PHOENIX -- Corey Seager had a little hassle on his hands. His two roommates had been called up to the major leagues a few days earlier on Sept. 1, and it looked like he was going to get stuck cleaning up the kitchen of the house they shared in Oklahoma City.
So, his choices were to wade into the muck created by three guys in their early 20s living hectic baseball lives or risk losing his cleaning deposit. Tough call.
"He's like, 'You guys are going to leave me here with the house to clean up,'" said outfielder Scott Schebler.
But Seager got an unexpected reprieve. His Triple-A manager, Damon Berryhill, called late that night and told him the Los Angeles Dodgers, beset by injuries to their infielders, were calling up Seager, too, weeks ahead of his original timeline.
Seager, 21, was on a plane to San Diego the following morning and Schebler's parents soon got a call at their Iowa home. Their son asked them to make the eight-hour drive south to Oklahoma City. They were the victims of geography. Seager's parents live in North Carolina and pitcher Joe Wieland's live in Nevada. Schebler didn't inform his parents until they got to Oklahoma that he needed them to retrieve the players' belongings and clean the house.
"I'm like, 'Just say thank you to my parents next time you see them,'" Schebler said.
That shouldn't be a problem. Seager, who draws copious praise for his elegant left-handed swing and his rare combination of size and agility, is also widely lauded for his gracious demeanor. In fact, it is Seager's personality that has made him one of the game's most touted young players as much as his tool set, though in reality it's the confluence of the two.
What the Dodgers think they have on their hands with Corey Seager is a player with all the drive and baseball IQ of his older brother, Kyle Seager, an All-Star third baseman for the Seattle Mariners, melded to a more imposing body.
The experiment has only just begun.
Dodgers senior vice president of baseball operations Josh Byrnes said the team had planned to let Seager stay at Oklahoma City through the Pacific Coast League playoffs. Instead, he has played seven meaningful games for the Dodgers, batted .360 with four doubles and, at times, shown that he is, after all, 21 years old. He made two errors in one inning against the Los Angeles Angels and got picked off first base after he hopped a little bit after touching the bag.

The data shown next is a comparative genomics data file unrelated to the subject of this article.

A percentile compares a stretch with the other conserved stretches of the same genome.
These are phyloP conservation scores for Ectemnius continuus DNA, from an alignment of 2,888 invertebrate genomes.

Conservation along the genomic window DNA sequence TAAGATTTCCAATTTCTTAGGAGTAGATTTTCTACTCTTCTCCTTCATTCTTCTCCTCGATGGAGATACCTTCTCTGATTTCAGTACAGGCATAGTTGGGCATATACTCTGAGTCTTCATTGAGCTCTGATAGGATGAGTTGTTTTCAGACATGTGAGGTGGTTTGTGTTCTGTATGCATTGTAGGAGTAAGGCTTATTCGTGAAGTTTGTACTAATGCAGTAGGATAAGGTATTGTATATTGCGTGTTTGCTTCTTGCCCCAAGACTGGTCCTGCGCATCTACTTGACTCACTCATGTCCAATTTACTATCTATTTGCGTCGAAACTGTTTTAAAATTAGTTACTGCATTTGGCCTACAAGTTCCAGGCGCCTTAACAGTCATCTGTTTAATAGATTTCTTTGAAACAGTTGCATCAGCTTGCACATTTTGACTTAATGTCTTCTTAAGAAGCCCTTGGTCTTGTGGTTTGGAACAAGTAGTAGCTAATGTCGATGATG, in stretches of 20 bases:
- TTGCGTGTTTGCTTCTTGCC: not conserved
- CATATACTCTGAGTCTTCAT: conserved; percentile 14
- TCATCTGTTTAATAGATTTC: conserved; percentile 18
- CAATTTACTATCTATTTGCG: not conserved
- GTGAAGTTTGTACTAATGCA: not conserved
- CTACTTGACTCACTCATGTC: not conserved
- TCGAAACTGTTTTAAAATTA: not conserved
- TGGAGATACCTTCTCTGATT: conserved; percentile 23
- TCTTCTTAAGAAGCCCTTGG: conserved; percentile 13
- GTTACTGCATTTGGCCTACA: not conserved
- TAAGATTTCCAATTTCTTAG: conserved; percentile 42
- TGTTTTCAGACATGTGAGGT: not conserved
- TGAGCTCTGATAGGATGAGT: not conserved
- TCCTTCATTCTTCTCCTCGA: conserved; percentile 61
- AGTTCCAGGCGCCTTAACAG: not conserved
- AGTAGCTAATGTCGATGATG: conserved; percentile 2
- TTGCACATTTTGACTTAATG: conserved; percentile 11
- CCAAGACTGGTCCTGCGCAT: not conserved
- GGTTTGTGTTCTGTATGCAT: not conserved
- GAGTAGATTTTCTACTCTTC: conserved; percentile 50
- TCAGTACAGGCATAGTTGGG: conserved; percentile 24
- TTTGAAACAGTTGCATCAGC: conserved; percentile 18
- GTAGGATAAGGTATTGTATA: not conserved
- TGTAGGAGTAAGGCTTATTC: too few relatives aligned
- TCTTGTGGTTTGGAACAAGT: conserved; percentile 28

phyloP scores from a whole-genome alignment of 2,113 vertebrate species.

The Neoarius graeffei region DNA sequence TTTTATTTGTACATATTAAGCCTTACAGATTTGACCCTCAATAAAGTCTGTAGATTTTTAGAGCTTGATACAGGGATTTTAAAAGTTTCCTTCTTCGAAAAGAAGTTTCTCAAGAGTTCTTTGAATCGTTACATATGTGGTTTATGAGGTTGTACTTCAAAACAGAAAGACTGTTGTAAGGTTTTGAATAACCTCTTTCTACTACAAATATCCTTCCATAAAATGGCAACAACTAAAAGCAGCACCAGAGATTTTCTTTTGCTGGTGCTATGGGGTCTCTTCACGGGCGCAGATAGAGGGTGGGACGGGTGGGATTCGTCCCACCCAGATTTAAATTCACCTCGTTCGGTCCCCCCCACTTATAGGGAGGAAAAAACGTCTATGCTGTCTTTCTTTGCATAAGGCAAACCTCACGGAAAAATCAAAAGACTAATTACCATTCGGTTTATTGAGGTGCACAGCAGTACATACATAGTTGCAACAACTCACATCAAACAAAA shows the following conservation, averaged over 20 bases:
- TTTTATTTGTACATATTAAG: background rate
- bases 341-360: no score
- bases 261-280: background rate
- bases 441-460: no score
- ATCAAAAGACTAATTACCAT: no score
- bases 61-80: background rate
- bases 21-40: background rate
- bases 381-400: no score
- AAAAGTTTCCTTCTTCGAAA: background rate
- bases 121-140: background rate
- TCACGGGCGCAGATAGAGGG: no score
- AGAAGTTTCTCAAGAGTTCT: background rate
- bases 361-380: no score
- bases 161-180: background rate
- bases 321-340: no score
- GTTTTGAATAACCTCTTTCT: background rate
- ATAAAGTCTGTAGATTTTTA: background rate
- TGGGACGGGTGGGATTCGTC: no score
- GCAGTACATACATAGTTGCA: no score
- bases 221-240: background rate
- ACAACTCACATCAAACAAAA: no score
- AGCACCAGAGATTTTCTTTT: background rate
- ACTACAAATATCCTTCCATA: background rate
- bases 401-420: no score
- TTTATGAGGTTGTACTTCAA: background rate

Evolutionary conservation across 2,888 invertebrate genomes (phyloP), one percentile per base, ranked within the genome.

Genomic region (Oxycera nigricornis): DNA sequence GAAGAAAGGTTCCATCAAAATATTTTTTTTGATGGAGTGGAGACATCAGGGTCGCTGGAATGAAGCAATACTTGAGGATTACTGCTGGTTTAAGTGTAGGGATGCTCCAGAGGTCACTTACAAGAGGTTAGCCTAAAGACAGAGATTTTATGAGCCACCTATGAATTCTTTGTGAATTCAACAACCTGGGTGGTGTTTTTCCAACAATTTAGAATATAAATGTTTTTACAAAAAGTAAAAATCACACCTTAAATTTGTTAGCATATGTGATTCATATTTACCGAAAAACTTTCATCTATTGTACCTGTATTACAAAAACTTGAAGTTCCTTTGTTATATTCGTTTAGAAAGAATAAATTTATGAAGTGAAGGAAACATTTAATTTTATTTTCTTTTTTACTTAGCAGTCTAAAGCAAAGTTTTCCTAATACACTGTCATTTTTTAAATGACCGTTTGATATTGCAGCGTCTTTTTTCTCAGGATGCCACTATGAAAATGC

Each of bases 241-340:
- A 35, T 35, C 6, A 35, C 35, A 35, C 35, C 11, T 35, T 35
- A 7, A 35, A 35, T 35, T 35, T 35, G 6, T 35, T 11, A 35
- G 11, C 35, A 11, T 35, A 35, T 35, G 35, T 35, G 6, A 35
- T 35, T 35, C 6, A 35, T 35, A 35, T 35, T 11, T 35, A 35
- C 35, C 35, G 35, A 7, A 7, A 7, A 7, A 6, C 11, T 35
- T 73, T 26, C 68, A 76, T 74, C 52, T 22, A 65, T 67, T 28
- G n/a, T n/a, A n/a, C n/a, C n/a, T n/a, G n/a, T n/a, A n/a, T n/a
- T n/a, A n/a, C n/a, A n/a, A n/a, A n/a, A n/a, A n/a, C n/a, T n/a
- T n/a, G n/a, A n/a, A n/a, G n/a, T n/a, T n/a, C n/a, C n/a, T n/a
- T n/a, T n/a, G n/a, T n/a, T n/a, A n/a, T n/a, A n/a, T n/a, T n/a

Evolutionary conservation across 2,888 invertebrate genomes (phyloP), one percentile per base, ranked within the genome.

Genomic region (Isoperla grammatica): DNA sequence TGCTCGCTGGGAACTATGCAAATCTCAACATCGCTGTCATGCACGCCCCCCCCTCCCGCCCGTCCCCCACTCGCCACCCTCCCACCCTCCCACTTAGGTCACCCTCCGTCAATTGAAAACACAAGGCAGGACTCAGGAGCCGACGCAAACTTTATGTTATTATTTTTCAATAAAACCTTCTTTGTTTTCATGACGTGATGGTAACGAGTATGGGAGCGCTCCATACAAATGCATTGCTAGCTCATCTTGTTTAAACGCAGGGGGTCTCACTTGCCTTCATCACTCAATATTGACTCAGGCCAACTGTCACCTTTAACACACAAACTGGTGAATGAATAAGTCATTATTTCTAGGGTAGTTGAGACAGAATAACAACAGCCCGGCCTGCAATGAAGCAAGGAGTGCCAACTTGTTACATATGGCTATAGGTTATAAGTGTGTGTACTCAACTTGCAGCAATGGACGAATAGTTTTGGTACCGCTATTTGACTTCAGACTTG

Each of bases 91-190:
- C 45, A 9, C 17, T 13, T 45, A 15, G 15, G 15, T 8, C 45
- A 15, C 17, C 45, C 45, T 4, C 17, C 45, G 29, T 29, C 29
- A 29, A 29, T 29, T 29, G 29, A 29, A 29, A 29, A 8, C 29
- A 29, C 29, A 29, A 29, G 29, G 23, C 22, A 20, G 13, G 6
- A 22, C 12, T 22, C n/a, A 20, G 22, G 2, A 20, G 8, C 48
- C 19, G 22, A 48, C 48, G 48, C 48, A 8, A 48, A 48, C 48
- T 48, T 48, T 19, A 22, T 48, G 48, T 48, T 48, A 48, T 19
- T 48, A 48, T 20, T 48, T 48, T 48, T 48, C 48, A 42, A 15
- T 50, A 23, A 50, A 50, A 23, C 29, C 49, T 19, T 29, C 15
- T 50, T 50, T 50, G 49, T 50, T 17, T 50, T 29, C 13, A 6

And nothing he has done has changed anyone's mind that he could be one of the best players in the major leagues for a decade or more. Scouts seem to be lining up to predict great things.
"He's very process-driven and you see that here, too, just the way he plays the game. He doesn't show much emotion when he plays, similar to his brother," said Dodgers catcher A.J. Ellis. "He just goes out and competes and tries to make the right baseball play."
Ellis notes a difference in Seager's at-bats from those of a typical, high-ceiling prospect summoned ahead of his time. Ellis, perhaps the best pitch-calling catcher in the major leagues, makes a living reading hitters' swings. He notes how many of Seager's foul balls are either straight back or lined off the other way.
"That tells you he's not getting too big, not trying to turn. He's comfortable using the whole field," Ellis said. "A lot of times, younger hitters want to get on the pull side, want to get the head out and want to get more aggressive. He's looking for high fastballs he can hit the other way and to pull mistake breaking balls that break in to him."
Seager did have some advantages growing up. Kyle, who is six years older, blazed the family's path to the major leagues and still works out in the offseason with Corey and middle brother Justin Seager, who is a first baseman at Class-A Bakersfield in the Mariners' system. All three boys learned their swings from their father, Jeff Seager, a former college infielder at Fairleigh Dickinson whose professional aspirations were cut short by a broken wrist in his junior season.
Their mother, Jody Seager, a special-education teacher at an elementary school, did a lot of the leg work, driving them around to their baseball and basketball games and breaking up their fights when things got out of hand.